Yet to see them have absolute moments of joy where they play and run with wild abandon around the studio makes me envious. It’s such a pure thing, their glorious reveling in the moment. In the now.

Watching them at these moments is one of the few times when I myself feel in the now. Their joy becomes my joy in that moment and the bitter world that surrounds us is gone away, if only for that brief instant. Gone are the worries of living and dying, of hardships past and to come.

Just a small yet absolute moment of joy.

That might be as close to real serenity that I ever experience. It might seem like a small thing but it feels like an immense treasure in a world that seems ready to plunge into madness.

And that’s just what I need. It’s good enough on this morning.

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Wyeth/ Balance

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It’s all in how you arrange the thing… the careful balance of the design is the motion.

-Andrew Wyeth

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I read this quote from the late Andrew Wyeth then looked over a large group of his work, examining each piece with these words in mind. I could really see the importance of the placement of the elements in his work, how it was the characteristic that truly defined his work. It was this that gave his work a poetic feel.

His use of negative space is masterful, the empty areas taking on an important role in the overall feel of the work. Placing the central character, the focal point of the picture, in any in any other spot would change the whole piece, would make it feel less.

It would feel off balance, at least in the form that Wyeth defined it. That balance is his signature.

And I think that is true for many artists. This idea of balance and motion makes up the artist’s eye. Every artist has a slightly different way of seeing things which creates their own unique visual voice.

Myself, when I feel stuck or blocked or feel that I have painted myself into a creative dead end, I look back at older work. It is often the balance and motion with the composition that affect me the most. It serves as a reminder to not lose sight of this idea of balance, to not focus too  much on other parts of the painting that, while important, may not have as much effect on the overall impact of the piece.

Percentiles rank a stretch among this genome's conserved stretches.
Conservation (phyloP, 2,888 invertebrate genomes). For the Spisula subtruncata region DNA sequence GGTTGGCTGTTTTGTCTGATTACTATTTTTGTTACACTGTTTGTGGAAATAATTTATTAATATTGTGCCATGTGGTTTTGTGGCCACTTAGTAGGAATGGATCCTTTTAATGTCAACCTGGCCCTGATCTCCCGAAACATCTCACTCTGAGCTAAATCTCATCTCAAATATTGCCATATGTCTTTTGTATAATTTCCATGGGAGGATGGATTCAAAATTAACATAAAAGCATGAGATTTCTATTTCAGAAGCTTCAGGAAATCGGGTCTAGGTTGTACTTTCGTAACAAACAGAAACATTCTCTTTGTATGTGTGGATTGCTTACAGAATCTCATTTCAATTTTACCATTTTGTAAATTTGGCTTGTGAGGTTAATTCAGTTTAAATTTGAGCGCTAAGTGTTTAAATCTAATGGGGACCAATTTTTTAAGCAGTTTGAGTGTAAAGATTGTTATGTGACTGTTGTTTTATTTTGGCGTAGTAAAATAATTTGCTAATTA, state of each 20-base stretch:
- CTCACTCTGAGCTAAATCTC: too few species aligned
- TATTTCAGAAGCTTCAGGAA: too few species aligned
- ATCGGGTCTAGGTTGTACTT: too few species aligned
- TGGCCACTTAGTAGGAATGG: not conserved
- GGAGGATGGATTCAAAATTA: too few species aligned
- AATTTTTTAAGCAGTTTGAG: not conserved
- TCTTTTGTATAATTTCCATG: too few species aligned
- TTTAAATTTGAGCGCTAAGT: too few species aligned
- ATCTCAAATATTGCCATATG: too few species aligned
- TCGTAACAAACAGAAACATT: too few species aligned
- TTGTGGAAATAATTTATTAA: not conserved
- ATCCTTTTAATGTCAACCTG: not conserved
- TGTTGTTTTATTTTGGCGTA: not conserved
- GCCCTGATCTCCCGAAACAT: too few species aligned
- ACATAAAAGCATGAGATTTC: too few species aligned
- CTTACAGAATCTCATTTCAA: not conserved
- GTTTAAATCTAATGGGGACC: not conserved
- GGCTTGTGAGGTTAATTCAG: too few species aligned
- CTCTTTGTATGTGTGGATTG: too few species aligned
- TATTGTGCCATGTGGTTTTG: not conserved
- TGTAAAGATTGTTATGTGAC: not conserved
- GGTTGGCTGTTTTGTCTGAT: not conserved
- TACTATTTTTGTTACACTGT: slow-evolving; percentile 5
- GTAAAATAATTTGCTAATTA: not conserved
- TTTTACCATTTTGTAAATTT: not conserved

Balance in the design creates motion. Good advice from Mr. Wyeth.

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“I can very well do without God both in my life and in my painting, but I cannot, suffering as I am, do without something which is greater than I, which is my life, the power to create.”

Vincent van Gogh, The Letters of Vincent van Gogh

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Amen.

Love the passion in the words above from Van Gogh but really just wanted to share the painting at the top of the page. It’s The Red Vineyard from 1888 and it is considered to be the only painting ever sold by Van Gogh in his lifetime.

It was bought by the Belgian Impressionist artist Anna Boch in 1890, the year of Van Gogh’s death. It was bought for what would be abut $2000 in today’s dollars. I include that because when Boch let it go to auction in 1909, its value had shot up to what would be about $150,000 today. Van Gogh’s sister-in-law, the widow of his brother Theo, wanted to get it back but the price went well past her means.